The biggest funder of disinformation group “Advance” — which is bankrolled by a handful of the super-rich while falsely claiming to be a “grassroots” movement of “ordinary Australians” — funnelled it more than $1 million via an illegal company structure whose true ownership is hidden. 

It can further exclusively be revealed that corporate regulator the Australian Securities and Investments Commission (ASIC) is now investigating — after The Klaxon alerted it to the illegality earlier this month, amid a deep-dive investigation. 

The annual Australian Electoral Commission (AEC) donor disclosures data dump on February 1 revealed Hadley Holdings Pty Ltd — a Perth shell company which gives its address as a post office box — had given Advance $1.025m across two “donations”. 

Those payments — $25,000 on November 3, 2022, and $1,000,000 four weeks later, on November 28, 2022 — make the entity Advance’s biggest funder by far, with the payments more than double Advance’s next biggest donor in 2022-23.

The $1m payment was also the second biggest individual political donation in Australia in the financial year. 

Yet the use of a complex and highly-unusual company ownership structure — which also repeatedly exploits a notorious Australian regulatory black hole — means it is impossible to verify the true source, or sources, of the money. 

(The AEC has confirmed to The Klaxon it doesn’t know the legal source of the $1.025m payments). 

Further, the ownership structure is actually illegal — the company at the top of the “ownership” chain officially claims that it “owns” itself. 

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The ownership structure behind the biggest donation to “Advance”. Source: ASIC, AEC. Graphic: The Klaxon


The revelations come as Advance, which has repeatedly been caught spreading disinformation and is a “false flag” operation run by fossil fuels and other vested interests, is aggressively targeting the Melbourne electorate of Dunkley ahead of Saturday’s Federal by-election. 

“The revelations come as Advance is aggressively targeting Dunkley ahead of Saturday’s by-election”

It also comes as Prime Minister Anthony Albanese this week in Federal Parliament pointed to the “billionaires” behind Advance as to why donation law reform was needed — although he has announced zero changes since being elected almost two years ago.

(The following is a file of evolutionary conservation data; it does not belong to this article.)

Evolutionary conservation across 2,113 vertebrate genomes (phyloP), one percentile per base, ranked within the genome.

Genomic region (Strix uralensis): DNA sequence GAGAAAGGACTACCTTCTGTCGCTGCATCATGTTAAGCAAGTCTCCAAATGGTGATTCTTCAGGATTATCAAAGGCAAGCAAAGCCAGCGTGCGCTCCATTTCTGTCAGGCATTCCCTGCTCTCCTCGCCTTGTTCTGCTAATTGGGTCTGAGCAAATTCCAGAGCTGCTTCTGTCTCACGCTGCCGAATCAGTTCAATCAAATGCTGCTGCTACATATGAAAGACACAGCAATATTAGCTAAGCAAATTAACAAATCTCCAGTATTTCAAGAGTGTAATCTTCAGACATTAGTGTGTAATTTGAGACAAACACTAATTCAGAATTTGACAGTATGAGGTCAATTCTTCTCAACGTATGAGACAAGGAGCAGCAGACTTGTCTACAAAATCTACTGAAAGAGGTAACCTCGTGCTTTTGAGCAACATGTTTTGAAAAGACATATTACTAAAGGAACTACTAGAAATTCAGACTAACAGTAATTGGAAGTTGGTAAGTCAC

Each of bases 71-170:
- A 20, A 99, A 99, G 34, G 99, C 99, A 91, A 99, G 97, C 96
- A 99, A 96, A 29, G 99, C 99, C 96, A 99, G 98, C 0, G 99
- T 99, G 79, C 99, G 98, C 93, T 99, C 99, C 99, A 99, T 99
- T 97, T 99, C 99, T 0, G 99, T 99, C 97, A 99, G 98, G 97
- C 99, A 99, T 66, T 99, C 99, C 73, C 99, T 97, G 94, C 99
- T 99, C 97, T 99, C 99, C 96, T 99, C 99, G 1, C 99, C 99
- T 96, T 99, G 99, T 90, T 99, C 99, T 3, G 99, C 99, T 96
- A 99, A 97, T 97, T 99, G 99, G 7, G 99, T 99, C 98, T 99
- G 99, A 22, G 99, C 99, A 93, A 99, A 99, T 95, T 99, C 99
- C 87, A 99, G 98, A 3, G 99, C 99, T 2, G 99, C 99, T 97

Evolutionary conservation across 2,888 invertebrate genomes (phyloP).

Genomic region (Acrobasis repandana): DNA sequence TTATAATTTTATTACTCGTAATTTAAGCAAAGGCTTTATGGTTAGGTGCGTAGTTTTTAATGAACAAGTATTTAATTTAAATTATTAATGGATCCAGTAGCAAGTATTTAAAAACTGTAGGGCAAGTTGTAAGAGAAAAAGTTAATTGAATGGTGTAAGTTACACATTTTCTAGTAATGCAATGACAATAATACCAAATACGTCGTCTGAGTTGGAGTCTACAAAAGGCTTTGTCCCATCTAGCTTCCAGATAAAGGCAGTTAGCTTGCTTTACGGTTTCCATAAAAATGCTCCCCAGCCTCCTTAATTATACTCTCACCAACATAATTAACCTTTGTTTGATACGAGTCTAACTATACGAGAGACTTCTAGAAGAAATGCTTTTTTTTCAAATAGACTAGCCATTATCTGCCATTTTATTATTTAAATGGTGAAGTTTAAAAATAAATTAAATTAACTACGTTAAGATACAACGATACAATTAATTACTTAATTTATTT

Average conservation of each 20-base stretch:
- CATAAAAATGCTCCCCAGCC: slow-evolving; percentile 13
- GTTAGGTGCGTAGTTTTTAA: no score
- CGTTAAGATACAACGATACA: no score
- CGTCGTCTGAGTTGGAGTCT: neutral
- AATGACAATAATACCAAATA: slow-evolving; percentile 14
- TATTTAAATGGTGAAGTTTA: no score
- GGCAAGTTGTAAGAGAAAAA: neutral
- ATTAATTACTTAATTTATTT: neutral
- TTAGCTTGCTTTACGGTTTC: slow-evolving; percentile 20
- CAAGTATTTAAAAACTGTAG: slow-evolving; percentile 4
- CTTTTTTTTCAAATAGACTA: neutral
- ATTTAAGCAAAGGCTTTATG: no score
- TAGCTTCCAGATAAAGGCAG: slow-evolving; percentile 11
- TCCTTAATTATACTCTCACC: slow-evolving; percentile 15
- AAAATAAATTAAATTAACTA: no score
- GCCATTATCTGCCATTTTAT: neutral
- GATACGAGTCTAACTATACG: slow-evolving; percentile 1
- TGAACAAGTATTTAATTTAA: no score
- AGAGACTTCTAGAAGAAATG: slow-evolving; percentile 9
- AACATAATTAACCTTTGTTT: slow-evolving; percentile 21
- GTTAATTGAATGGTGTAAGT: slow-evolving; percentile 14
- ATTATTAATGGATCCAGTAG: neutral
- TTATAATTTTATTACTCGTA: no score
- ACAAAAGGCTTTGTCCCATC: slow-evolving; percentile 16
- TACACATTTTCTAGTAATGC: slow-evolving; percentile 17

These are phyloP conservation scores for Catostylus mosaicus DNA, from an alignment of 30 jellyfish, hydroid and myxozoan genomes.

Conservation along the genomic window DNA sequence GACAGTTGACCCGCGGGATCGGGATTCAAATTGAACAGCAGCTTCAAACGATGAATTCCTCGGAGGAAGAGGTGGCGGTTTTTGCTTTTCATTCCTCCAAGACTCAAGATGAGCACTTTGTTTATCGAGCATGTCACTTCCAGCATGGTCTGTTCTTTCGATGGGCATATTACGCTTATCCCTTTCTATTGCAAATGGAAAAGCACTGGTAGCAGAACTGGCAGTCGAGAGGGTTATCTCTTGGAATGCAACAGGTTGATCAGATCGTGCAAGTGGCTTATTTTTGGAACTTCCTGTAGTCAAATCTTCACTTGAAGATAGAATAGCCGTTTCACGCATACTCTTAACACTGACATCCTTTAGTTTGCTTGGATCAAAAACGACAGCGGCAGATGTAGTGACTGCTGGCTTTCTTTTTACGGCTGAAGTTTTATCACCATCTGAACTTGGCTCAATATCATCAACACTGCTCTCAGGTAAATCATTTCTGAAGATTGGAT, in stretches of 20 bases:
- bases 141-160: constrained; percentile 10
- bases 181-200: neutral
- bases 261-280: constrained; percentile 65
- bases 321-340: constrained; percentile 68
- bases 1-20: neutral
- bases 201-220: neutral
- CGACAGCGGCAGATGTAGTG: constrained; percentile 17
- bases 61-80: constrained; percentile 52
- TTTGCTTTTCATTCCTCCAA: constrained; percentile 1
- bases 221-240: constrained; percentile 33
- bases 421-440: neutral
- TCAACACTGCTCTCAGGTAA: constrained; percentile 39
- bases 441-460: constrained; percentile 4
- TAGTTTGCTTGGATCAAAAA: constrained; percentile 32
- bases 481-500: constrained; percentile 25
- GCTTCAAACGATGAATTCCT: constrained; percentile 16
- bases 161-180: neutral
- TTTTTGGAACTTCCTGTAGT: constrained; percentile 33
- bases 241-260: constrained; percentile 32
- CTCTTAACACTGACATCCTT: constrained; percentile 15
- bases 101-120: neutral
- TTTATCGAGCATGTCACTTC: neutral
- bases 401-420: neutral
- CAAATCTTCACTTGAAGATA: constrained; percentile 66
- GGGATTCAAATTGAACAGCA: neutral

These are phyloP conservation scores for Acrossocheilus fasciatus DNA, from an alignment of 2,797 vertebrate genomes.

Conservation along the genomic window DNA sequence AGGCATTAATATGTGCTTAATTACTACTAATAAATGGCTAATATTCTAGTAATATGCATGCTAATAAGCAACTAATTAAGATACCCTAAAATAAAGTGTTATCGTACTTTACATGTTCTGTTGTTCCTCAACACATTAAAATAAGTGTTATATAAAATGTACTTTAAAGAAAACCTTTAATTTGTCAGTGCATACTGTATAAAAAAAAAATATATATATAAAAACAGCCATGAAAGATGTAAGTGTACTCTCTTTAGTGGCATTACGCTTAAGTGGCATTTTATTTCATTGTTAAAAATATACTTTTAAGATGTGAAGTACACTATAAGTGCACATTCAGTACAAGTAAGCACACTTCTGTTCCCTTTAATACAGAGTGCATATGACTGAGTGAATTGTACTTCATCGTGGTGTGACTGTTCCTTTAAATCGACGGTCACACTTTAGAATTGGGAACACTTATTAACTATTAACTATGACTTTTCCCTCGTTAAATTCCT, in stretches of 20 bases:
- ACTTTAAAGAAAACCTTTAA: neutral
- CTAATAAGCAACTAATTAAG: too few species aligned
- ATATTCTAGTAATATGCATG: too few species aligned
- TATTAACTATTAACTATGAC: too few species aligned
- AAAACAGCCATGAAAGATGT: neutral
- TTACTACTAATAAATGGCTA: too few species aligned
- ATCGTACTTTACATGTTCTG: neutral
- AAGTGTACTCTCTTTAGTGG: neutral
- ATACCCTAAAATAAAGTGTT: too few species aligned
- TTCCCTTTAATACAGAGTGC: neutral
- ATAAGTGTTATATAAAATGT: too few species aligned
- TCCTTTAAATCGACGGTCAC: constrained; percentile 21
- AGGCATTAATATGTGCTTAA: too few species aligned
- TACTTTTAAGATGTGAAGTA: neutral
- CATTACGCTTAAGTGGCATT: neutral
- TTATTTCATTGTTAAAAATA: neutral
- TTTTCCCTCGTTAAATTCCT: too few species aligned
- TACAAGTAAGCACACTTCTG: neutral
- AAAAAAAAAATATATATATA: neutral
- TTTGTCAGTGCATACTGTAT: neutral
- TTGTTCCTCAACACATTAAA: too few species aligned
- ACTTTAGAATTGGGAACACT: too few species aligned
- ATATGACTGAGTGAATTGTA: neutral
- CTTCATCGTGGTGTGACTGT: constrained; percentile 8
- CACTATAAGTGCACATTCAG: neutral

A full-page newspaper add Advance ran in News Corporation’s Herald Sun last week. Source: Advance/Herald Sun


The secretive Advance ran an aggressive campaign of disinformation ahead of the October 14 Indigenous Voice to parliament referendum, which it is now replicating in a bid prevent the election of ALP candidate Jodie Belyea. 

Dunkley, currently held by the ALP on a margin of 6.3 per cent, became vacant after the ALP MP Peta Murphy died of breast cancer in December. 

Support for the Voice, which had been running at around 60 per cent, nosedived after Advance aggressively ramped up its campaign in April last year, and the proposal was defeated. 

Support for the Voice collapsed from April last year. Source: Resolve Political Monitor


Hadley Holdings Pty Ltd is connected to a relatively unknown 95-year-old Perth businessman called Brian Anderson, who has been widely reported as the source of the two donations totalling $1.025m. 

A wealthy former car salesman and mining investor, whose fortune was bolstered selling engineering products in the resources haven of Western Australia, Anderson has publicly stated he is the source of the money, or at least some of the money.

Yet Anderson’s statements raise yet more questions — and the retired businessman has repeatedly refused to comment when contacted by The Klaxon. 

In a February 2 article the Australian Financial Review reported Anderson had been “struck by No campaigners Jacinta Nampijinpa Price and Nyunggai Warren Mundine” and “wanted to do what he could to support them”.

“My motives were because I thought the argument for the No case was correct, that [the Yes case is] divisive, and I wanted to support two of the Indigenous proponents, Jacinta Price and Warren Mundine,” Anderson is reported as saying.